Day 1ㅣBirth or disappearance, where is our future headed to?

Time Program Participants

Opening Ceremony

  • [Opening Remarks] Kwak Jea-sun Chairman of KG · EDAILY
  • [Congratulatory Remarks] Yoon Suk-yeol President of the Republic of Korea(Written Congratulatory) Yun Jae-ok Floor Leader of People Power Party Kim Byong -joon Acting Chairman of The Federation of Korean Industries

Keynote Speech 1

Began population deadcross, seeks an rebound opportunity
  • [Presentation] Jacob Funk Kirkegaard Senior fellow with the Peterson Institute for International Economics(PIIE)

Keynote Speech 2

A Decided Future: What should Korea prepare for
  • [Presentation] Cho Young-tae Head of Population Policy Research Center at Seoul National University


Korea seeks an opportunity to reverse the situation
  • [Discussion] Jacob Funk Kirkegaard Senior fellow with the Peterson Institute for International Economics(PIIE)
  • Cho Young-tae Head of Population Policy Research Center at Seoul National University
11:50~13:00 [Lunch Time]

Session 1

Today’s school, tomorrow’s education
  • [Moderator] Na Seung-il Professor, Dept. of Vocational Education and Workforce
  • [Discussion] Kim Nu-ri Professor of German Language and Literature at Chung-Ang University
  • Son Joo-eun Chairman of Megastudy Group

Session 2

Disappearing regions, vanishing Korea
  • [Moderator] Ma Kang-rae Professor of Urban Planning and Real Estate at Chung-Ang University
  • [Presentation/Panel] Kim Kwan-young Jeollabuk-do Governor
  • Itaru Watanabe, Mariko Watanabe CEO of Talmary
  • Park Jun-kyu CEO of Surfyybeach
  • Nam Sung-jun CEO of Dazayo
15:00~15:20 [Break Time]

Session 3

At the crossroads of change,
what is the survival strategy of companies?
  • [Moderator] Yi In-sill President of Korean Peninsula Population Institute for Future
  • [Pannel] Lee Kyung-hee Director of E-mart Research Center for Retailing Industry
  • Son Seung-woo Executive Director of Yuhan-kimberly
  • Yoo In-sang Partner of EY Consulting

Special Lecture

New National Defense in the time of Population Cliffs
  • [Presentation] Kim Jong-dae Visiting Scholar of Yonsei Institute for North Korean Studies

Generation Forum 1

Family in crisis ‘The Family’
  • [MC] Kwak Jung-eun CEO of Meditation Lab
  • [Panel] Yoon Je-kyoon Film Director
  • Kim Keum-hee Writer

Day 2ㅣBeginning of a paradigm shift: Beyond survival to coexistence

Time Program Speaker

Keynote Speech 3

The Power of Population, Past, Present and Future
  • [MC] Lee Eun-ju Announcer of EDAILY TV
  • [Presentation] Paul Morland Director of Morland Strategic Services

Session 4

Pension, time for a great transformation
  • [Moderator] Kim Myoung-jung Senior Economist at NLI Research Institute
  • [Discussion] Kenjoh Yoshikazu Professor of Business and Commerce at Keio University
  • Ahn Cheol-soo Member of the National Assembly, People Power Party
12:00~13:10 [Lunch Time]

Special Lecture

Future value of human, can AI replace human?
  • [Presentation] Kwak Jae-sik Professor of Environmental and Safety Engineering at Soongsil Cyber University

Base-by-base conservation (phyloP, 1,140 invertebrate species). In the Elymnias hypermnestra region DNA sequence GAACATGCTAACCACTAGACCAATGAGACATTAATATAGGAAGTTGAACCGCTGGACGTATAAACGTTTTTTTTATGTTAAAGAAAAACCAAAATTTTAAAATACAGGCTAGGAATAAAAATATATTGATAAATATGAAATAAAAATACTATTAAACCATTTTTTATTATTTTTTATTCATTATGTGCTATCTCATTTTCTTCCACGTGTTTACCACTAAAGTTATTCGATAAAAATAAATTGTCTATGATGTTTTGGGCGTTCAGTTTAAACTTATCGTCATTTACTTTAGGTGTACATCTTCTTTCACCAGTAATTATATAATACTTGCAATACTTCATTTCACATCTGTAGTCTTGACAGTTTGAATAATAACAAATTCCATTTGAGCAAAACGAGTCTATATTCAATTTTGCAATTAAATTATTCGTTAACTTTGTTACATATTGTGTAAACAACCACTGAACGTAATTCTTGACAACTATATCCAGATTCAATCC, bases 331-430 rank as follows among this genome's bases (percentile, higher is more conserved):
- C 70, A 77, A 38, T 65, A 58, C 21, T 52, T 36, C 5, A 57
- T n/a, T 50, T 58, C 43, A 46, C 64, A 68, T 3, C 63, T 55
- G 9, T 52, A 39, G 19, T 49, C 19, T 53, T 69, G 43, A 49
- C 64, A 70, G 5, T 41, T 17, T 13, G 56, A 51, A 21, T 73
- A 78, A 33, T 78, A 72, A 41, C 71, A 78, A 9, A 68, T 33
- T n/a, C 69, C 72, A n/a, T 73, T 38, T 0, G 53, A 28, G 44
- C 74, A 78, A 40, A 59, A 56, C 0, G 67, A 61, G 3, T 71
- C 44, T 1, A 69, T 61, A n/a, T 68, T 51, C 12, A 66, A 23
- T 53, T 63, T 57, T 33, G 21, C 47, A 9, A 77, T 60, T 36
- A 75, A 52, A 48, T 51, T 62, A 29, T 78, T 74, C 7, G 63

Session 5

Job issues being left unanswered,
a solution is found in population
  • [Moderator] Lee Sam-sik President of Korea Population Health and Welfare Association
  • [Presentation/Panel] Kenjoh Eiko Professor of Economics at Asia University
  • Jeong Ji-weon Senior Advisor at Yulchon LLC
  • Kim Ju-young Member of the National Assembly, Democratic Party of Korea
15:00~16:20 [Break Time]

Session 6

Industrial trends and economy changed by demographic cliff
  • [Presentation] Lee Dong-wu Professor of Institute of Aging Society at Korea University

Generation Forum 2

Abnormal talks “Korea now”
  • [MC] Lee Hye-ra Journalist of EDAILYTV
  • [Panel] Carlos Gorito Entertainer(Brazil)
  • Anton Scholz German JournalistㆍConsultant of Korea Immigration Policy Committee
  • Ablan, Maribel Alcornoque Assistant Director of Hwasun-gun Office Family Vitality Division Multiculural Team

Special Session ㅣBravo, My Life

Time Program Speaker

Special Session 1

Living 'happily'
  • [MC] Yoon Taek Entertainer
  • [Presentation/Panel] Shin Kye-sook Professor of Department of Traditional Korean Cuisine at Baewha Women’s University
  • Kim Gyu-nam Former Director of Foreign Cooperation at Shinsung University

Special Session 2

Living ‘healthy’
  • [Presentation] Kim Tae-jung MD, PhD. Department of Neurology and Critical Care Seoul National University Hospital


  • Keynote1 Session introduction

    As population dead cross has begun, we seek opportunities for rebound.

    Last year, the number of births in Korea was 240,000, while the number of deaths recorded 370,000. That is to say that we entered the “population dead cross,” where the number of deaths exceeds the number of births in a year. Dead cross already started in 2020. It is not a special phenomenon caused by the COVID-19 pandemic, but an irresistible trend. The world is paying attention to Korea’s declining population. The question is, “Why did Korea become a country that does not give birth to children” when considering the fact that Korea has become an advanced country with high education and per capita income of $32,000. Jacob Kirkegaard, senior fellow at US Peterson Institute for International Economics (PIIE) and German Marshal Fund, takes a serious look at Korea’s declining population. He points out that Korea’s patriarchal family society and Confucian beliefs, which still can be witnessed in the country, are the reasons for women’s reluctance to give birth, and proposes to implement policies such as that of Europe’s to include equal parental leave and provision of support for children living together. During this session, we will observe population related countermeasures of each country and find out the direction Korea should go based such countermeasures.
  • Keynote Speech 2 Session introduction

    A decided future: What should Korea prepare for?